There’s been a lot of chatter lately (particularly from whole life producers) about the effectiveness of AG 49. Most of the talk is centered around the question: Are IUL max illustrated rates still too high?
As an actuary who’s designed life insurance products, I can answer: No. IUL illustrated rates are a good representation of potential product performance. Let me show you why.
First, a disclaimer: Like any financial or insurance product, future projections are just that – projections. Obviously, we can’t know what the future holds for the market, caps or any other features.
But with this in mind, let’s look at a few reasons IUL max illustrated rates do a good job projecting potential future experience.
Insurance indexing relies on the market, but it’s not investment in the market. That’s important to remember, so we evaluate indexing’s potential returns based on its unique return pattern. By eliminating down years with a 0% floor and capturing a portion of the market’s rise in good years, indexing follows a different set of return rules than “investment” strategies.
Let me offer up two examples that drive this point home.
First, let’s look at index experience since IUL was introduced back in 1997. I looked at the average index returns for a hypothetical index with a floor of 0% and a cap of 12.5%. Here are the results from several 10-year periods (taken at 3-years intervals):
Do those numbers look familiar? They’re pretty close to today’s max illustrated rates on many products. If future performance mirrors past performance, max illustrated rates are right where they should be.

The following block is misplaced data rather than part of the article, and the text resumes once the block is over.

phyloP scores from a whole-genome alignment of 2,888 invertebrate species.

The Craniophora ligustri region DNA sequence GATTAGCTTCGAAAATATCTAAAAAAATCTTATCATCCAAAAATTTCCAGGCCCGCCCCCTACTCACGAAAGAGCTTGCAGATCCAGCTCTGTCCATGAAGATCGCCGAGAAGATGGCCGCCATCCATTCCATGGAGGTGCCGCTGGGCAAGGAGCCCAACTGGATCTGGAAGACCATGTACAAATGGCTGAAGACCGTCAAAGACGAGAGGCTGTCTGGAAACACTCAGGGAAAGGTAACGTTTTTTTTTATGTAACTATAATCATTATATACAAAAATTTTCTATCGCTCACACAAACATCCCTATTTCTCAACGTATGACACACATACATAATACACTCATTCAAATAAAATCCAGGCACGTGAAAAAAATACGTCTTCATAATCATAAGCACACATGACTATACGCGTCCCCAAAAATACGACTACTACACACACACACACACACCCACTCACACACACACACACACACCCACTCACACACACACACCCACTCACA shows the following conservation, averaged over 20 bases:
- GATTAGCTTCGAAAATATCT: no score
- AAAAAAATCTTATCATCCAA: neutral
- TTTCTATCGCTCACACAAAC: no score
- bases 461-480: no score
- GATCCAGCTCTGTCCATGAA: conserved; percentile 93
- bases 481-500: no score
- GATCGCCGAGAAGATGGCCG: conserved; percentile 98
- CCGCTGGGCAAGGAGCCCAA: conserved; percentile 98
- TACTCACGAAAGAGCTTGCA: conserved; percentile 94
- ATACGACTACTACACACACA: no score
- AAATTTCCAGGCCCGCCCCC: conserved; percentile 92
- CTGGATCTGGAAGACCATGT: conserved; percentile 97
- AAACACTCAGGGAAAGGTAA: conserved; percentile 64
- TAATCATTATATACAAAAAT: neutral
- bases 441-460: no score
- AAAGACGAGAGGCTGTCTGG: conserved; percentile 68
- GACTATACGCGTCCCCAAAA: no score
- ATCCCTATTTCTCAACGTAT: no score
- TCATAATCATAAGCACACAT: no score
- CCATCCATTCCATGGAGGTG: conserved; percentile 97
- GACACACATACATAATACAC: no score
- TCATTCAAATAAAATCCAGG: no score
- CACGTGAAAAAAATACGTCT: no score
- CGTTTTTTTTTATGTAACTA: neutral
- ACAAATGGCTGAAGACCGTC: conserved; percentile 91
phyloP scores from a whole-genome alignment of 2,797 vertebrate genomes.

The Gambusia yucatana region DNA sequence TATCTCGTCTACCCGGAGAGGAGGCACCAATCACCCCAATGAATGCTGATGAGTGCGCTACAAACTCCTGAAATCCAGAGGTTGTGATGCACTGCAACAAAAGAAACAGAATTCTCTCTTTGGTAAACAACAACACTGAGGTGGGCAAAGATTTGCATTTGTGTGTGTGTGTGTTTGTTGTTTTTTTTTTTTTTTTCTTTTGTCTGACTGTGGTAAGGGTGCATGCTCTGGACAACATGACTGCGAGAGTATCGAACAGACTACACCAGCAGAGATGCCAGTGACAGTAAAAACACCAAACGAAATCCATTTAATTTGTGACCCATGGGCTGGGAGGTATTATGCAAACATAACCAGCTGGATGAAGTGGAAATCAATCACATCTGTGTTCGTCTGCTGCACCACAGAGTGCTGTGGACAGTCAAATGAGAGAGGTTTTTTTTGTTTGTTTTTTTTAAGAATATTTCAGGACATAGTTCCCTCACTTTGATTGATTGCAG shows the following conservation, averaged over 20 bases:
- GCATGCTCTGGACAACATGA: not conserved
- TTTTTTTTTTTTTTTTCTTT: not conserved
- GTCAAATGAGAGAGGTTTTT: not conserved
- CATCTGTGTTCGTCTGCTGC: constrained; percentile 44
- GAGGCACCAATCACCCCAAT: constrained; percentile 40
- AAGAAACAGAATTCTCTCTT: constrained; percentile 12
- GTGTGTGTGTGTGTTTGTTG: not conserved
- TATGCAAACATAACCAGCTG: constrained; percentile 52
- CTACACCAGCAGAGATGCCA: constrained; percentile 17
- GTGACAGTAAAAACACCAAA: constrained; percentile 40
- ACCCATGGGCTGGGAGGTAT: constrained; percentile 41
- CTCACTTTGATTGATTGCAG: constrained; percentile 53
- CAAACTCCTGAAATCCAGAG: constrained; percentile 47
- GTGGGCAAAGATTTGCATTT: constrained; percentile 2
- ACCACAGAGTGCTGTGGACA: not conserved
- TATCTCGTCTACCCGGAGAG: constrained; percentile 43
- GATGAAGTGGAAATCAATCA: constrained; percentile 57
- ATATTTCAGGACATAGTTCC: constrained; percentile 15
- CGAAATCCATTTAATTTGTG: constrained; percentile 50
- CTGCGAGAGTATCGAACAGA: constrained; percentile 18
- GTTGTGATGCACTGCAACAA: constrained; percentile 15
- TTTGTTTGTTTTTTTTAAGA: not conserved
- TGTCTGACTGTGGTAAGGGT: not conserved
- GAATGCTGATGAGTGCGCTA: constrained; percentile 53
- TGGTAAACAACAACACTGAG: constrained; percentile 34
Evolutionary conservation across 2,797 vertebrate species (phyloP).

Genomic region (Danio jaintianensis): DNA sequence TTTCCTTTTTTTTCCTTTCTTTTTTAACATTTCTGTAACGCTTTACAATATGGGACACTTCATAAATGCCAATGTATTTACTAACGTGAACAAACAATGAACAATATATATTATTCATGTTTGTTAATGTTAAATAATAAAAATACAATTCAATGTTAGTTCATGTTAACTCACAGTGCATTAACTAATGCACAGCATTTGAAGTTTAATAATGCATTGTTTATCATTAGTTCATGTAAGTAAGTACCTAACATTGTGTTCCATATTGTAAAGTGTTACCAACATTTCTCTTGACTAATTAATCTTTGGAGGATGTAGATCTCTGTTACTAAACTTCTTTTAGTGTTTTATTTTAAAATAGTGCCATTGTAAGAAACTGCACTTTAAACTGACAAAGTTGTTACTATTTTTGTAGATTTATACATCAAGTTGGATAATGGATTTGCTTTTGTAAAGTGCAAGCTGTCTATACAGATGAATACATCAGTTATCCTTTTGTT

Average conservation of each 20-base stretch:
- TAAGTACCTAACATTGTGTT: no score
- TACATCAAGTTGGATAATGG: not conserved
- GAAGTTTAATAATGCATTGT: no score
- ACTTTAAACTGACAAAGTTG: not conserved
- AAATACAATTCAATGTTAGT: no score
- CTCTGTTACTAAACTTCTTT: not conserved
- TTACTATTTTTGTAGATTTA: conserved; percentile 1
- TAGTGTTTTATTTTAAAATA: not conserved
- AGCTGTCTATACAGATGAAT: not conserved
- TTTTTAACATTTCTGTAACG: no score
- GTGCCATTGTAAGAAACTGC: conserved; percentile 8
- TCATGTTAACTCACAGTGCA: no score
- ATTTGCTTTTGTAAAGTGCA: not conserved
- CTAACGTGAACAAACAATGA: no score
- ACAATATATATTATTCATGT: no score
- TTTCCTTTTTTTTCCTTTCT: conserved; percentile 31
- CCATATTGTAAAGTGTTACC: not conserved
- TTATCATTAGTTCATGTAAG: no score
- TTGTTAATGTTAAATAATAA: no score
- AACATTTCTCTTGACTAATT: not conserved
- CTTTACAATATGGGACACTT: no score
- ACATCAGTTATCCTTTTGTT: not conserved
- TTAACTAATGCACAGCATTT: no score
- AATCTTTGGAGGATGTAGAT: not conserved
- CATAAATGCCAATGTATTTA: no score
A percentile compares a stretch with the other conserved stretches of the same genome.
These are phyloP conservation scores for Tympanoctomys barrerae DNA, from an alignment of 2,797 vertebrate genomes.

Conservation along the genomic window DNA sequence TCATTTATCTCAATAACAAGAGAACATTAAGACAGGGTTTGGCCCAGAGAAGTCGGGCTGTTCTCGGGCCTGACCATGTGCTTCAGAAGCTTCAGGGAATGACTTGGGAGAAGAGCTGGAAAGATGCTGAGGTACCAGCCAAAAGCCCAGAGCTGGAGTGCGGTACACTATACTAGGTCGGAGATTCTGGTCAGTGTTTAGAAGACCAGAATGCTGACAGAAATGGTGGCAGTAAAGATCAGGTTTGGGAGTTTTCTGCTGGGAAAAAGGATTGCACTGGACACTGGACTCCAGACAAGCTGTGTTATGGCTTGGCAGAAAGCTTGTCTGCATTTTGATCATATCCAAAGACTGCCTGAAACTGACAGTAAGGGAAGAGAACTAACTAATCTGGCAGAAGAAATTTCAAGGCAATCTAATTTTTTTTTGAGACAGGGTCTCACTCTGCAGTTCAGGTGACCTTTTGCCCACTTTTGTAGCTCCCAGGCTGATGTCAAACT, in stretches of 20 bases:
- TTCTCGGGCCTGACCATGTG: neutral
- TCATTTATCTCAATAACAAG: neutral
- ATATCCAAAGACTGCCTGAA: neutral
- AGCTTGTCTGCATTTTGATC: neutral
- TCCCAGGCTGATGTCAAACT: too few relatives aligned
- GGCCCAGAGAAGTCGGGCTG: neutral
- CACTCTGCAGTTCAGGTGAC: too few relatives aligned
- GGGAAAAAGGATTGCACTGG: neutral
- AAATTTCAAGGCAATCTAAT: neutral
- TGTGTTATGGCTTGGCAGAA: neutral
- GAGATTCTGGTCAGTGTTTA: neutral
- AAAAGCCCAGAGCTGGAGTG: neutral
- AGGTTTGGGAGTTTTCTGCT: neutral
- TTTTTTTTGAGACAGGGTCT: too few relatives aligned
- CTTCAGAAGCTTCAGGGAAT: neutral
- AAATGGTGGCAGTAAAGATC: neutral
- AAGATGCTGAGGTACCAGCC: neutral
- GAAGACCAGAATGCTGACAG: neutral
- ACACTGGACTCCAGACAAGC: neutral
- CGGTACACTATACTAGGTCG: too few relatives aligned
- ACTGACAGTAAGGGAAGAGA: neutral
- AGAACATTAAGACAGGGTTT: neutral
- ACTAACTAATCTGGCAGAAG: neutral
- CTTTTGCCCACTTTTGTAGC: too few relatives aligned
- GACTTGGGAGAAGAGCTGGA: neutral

The second example deals with the outlier in the chart above. Let’s look at 2000-2009, the “lost decade” of investing. The market, on average, returned -1% a year. An index with a floor of 0% and a cap of 12.5% credited an average of 5.3%. As you can see, a devastating period in the market did not have a devastating effect on indexing. So even if future markets underperform, max illustrated rates are still within a reasonable range.
The bottom line? Projections for indexing vary greatly from projections for the market or other strategies, and today’s rates are in line with experts’ reasonable assumptions about the future.
Much criticism of IUL max illustrated rates comes from whole life producers – which is to be expected. After all, in many cases consumers and advisors are choosing IUL over whole life. Many of these arguments center around the belief that IUL credited rates should average about the same as the fixed interest rate imbedded in a whole life dividend calculation. But this argument is simply wrong: The IUL policyholder is giving up the certainty of a fixed rate for the more volatile indexed rate. Theoretically, the more volatility, the higher the expected or mean rate should be.
Finally, it’s worth remembering the committee that developed AG 49 was comprised of regulators, representatives from insurers selling IUL and representatives from insurers selling dividend paying Whole Life. The resulting regulation was considered with input from all groups. I believe we’ll see this regulation stand the test of time.
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